Add This Exercise To Your Core Workout, Prevent Groin Strains

Posted: May 17, 2013 in Baseball, Softball, Training
Tags: , , , ,

First, a little background information:

Balance is one of the most important things when it comes to designing a sound strength and conditioning program. For example, if a program includes 3 pressing exercises, it should also include 3 pulling exercises to maintain strength balance across the body. If somebody performs a ton of bench pressing without any rowing-type exercises, the mucles in the chest will become bigger and stronger, but the muscles in the back will not. Over time, this discrepancy in strength between the chest and back will lead to, at best, poor posture and, at worst, an injury. Since nobody wants to be injured, it’s typically a good idea to make sure that you try to balance movements in your strength and conditioning program.

This concept isn’t confined to pushing and pulling, however. Every movement at every joint should -in theory- be balanced. This, of course, is assuming that no imbalances exist to begin with. If somebody does have an existing strength imbalance, or they play a sport that requires repetitive movement (e.g. throwing), they should adjust their program to account for these issues.

One thing that baseball and softball players do a lot of is hip abduction (moving the foot sideways away from the body). This can be seen in hitting, but it is even more apparent when watching athletes throw.

strasburgsoftball pitch

In addition to the all the on-field hip abduction, athletes typically do a lot of exercises in the weight room that strengthen the muscles that abduct the hip. Conversely, hip adduction (moving the foot toward the body) is not nearly as prevalent in sports or in the weight room. This imbalance of abductor and adductor strength can cause an athlete to suffer a groin strain, which is a potentially debilitating injury. In fact, a study in the American Journal of Sports Medicine found that athletes with weak hip adductors are 4x more likely to sustain a groin injury.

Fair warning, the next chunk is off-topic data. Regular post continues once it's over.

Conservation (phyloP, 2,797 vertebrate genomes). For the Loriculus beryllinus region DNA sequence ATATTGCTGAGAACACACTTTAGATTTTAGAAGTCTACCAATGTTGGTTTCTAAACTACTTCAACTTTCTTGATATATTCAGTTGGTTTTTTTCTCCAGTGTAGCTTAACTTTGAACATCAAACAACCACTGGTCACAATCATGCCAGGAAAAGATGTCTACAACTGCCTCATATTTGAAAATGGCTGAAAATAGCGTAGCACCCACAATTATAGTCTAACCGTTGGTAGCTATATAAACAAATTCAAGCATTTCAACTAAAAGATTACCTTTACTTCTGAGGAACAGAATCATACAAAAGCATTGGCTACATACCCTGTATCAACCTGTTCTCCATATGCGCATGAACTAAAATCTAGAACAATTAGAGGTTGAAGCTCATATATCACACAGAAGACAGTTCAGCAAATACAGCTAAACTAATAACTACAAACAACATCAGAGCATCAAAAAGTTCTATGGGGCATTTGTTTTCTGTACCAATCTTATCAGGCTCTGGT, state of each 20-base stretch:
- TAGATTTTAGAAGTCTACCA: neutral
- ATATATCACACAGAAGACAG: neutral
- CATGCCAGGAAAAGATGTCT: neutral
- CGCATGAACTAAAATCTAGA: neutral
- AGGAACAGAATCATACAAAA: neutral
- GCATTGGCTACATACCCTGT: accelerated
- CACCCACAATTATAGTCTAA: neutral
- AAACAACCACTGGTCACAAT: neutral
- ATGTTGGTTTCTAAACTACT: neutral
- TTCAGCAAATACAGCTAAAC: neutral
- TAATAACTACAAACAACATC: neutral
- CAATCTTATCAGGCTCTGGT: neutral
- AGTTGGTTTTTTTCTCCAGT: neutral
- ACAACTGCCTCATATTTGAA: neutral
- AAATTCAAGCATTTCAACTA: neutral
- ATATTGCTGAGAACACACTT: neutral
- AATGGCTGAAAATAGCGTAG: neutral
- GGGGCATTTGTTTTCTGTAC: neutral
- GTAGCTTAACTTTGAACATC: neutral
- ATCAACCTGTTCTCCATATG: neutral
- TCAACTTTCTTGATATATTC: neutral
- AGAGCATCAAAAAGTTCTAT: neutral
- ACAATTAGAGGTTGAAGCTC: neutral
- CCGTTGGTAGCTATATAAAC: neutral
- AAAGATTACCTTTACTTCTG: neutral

To reduce the risk of groin injury in softball and baseball players (and athletes in general), dedicated hip adduction work during training is a necessity. Hip adduction is tough to train, however. The usual methods for training hip adduction are the “Good Girl” machine and the Thighmaster, neither of which have a place in a serious training facility for athletes.

I typically don't prescribe these for my athletes...

I typically don’t prescribe these for my athletes…

Here is a much less feminine/silly exercise I’ve been having my athletes do recently for hip adductor strength. I refer to it as the Table Pinch, but I’m sure somebody else has a much better name for it. It’s part of a series of exercises designed to improve core and hip strength that was introduced to me by my friend Steve Luca, a physical therapist (all my athletes who do Table Pinches can now direct their hatred towards him). It’s kind of like a side plank for the adductors, and it’s BRUTAL. To be considered “strong” you should be able to do this for 80 seconds on each side. I’ve found that 30 seconds is a good place to start, though. Like I said, they’re brutal. If you’re an athlete, definitely add these to your program.

To perform Table Pinches, place one foot on top of a bench or low table, then hold yourself up in a side plank position while bringing your opposite foot up to the underside of the table. You should try to pinch the table with your feet, hence the name of the exercise.

The good thing about Table Pinches is that you can do them anywhere. All you need is something like a weight bench or a table that has a flat top and underside and is roughly as high as the distance from the middle of your head to your elbow (your feet should be level with your head while doing them).  Here’s a video of me forcing my girlfriend to demonstrate the ease with which one can perform Table Pinches at home. Sadly, she looks like she may be at an increased risk for groin strains.


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